Rochester nonprofit offers a helping hand to patients affected by blood cancers – Med City Beat

When Woodbury resident Tracy McGarry was diagnosed with multiple myeloma, she and her husband Mike turned to a city 90 miles south for answers. Rochester soon became a second home of sorts not by choice, but by necessity.

We were referred to Mayo Clinic by a myeloma specialist in the [Twin] Cities, recalled Mike. Every time wed be down there, we were there for seven days at a time. Tracy was gearing up for a stem cell transplant in the fall of 2017, so we were down there quite a bit.

Blood cancers like multiple myeloma and leukemia bring many families like the McGarrys to Rochester every year. They seek treatment that may not be available at their hometown hospital, all while trying to navigate a city thats entirely new to them. The whole experience can be disorienting, and Rochester can start to feel cold to outsiders.

Enter Kristina Wright-Peterson and Red Drop Resources. You may know this organization by their previous name, Med City Foundation, but for their five-year anniversary, Wright-Peterson decided it was time for a change.

She said the new name better reflects what the organization provides.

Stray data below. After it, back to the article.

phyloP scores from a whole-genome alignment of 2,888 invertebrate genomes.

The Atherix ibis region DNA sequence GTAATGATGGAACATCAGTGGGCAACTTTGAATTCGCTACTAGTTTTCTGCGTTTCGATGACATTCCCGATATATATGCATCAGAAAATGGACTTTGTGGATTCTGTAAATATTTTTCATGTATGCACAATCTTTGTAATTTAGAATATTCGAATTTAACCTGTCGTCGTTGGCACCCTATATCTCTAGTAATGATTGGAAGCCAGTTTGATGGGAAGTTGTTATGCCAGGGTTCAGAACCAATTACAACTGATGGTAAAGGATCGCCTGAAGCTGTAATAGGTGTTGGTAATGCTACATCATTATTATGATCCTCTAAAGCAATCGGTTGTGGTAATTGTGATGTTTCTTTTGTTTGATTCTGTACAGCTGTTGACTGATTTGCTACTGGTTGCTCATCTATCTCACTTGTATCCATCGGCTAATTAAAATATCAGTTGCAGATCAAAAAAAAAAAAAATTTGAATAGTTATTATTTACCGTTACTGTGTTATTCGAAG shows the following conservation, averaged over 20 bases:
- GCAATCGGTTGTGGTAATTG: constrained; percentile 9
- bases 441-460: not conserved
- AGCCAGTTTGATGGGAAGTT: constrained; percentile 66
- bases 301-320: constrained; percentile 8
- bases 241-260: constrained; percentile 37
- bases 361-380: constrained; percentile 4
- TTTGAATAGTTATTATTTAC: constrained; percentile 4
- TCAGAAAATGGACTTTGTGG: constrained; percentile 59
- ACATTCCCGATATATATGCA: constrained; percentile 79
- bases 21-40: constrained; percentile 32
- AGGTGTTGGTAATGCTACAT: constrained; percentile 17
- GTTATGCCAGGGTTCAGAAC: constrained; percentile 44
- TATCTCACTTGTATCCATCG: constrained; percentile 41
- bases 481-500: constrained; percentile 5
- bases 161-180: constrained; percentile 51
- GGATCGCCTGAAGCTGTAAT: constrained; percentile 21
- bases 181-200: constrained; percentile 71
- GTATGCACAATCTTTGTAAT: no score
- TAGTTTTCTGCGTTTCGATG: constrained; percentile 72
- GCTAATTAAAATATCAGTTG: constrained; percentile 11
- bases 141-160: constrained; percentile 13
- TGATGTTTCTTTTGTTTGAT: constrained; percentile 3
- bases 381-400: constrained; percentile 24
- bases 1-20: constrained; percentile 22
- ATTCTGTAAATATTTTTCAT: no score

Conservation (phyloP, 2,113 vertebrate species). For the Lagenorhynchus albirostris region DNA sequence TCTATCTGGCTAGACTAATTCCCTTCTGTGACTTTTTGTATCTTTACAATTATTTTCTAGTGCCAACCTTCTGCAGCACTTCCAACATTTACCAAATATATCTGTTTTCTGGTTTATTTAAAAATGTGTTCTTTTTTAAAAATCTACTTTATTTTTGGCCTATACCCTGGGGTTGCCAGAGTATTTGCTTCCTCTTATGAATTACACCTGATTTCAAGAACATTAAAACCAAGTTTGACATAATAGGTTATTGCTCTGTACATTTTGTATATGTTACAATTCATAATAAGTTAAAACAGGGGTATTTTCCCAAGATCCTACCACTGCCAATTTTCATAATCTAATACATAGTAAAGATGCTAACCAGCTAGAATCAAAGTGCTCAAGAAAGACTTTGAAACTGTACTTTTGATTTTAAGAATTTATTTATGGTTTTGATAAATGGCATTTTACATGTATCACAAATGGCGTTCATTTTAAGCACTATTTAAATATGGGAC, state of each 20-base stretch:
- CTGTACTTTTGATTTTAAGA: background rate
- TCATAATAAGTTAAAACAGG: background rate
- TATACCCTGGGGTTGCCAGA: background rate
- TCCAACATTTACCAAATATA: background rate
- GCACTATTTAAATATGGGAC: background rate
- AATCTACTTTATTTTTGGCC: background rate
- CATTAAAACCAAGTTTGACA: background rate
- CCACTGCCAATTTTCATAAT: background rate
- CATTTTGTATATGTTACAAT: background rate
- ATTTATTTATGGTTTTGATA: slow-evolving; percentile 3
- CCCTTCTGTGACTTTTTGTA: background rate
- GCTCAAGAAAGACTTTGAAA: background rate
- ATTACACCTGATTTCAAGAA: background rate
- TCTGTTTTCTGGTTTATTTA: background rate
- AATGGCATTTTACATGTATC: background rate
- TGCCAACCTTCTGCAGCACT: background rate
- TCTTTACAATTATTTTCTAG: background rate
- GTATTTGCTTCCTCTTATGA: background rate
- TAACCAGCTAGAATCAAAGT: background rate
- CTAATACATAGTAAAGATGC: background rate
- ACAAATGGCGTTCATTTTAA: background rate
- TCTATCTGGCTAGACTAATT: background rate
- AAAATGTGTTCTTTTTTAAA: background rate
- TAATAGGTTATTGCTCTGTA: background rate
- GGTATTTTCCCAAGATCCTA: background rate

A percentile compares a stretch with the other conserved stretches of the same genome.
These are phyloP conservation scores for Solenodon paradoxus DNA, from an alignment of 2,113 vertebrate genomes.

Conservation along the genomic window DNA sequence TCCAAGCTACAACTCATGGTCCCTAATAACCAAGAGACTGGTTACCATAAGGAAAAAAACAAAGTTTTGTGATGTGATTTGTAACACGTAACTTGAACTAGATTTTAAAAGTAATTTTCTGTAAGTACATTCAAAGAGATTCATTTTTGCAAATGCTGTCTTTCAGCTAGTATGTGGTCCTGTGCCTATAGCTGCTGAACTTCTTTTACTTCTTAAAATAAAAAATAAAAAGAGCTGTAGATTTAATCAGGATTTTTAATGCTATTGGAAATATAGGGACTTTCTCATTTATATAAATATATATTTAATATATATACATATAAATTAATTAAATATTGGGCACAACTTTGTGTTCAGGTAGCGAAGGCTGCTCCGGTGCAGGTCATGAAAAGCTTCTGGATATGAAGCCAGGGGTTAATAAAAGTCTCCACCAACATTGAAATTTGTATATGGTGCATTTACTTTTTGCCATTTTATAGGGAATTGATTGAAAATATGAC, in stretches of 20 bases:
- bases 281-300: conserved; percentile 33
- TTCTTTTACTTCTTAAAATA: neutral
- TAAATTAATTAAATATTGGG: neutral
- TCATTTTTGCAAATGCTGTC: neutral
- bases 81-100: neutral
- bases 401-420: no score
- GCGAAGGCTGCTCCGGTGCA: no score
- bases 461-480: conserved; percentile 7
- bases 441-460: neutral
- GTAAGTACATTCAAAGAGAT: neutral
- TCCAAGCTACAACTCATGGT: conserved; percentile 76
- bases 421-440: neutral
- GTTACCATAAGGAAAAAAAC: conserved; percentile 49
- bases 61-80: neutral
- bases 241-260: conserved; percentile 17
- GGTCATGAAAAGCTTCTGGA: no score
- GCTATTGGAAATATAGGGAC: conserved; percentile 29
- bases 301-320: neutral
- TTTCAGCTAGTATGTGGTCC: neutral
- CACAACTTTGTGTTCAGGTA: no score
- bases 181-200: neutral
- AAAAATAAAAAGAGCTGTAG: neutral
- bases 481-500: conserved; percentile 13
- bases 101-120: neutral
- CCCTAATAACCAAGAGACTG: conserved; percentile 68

The term resources really speaks to everything we provide patients, said Wright-Peterson. We dont just provide financial assistance. We dont just provide assistance with finding a place to stay. We start every conversation with patients in terms of, what do you need help with? We dont tell them what we help with; we ask them what they need.

A majority of the time, families dealing with blood cancers have not had much time to prepare for a sudden move to Rochester. That means they need income support and a place to stay fast.

The blood cancer treatment regimen requires people to stay for 6-8 weeks, said Wright-Peterson. That means the patient, plus a caregiver normally their spouse are stuck in Rochester, trying to pay for things here with no money coming in.

Wright-Peterson founded Red Drop Resources in 2014 in honor of her late father, who died in 1995 after a battle with leukemia. She says the nonprofit fills a need that her family had nearly 20 years ago, and working with her mother, Virginia, has been a benefit for both of them.

Continued here:
Rochester nonprofit offers a helping hand to patients affected by blood cancers - Med City Beat

Related Post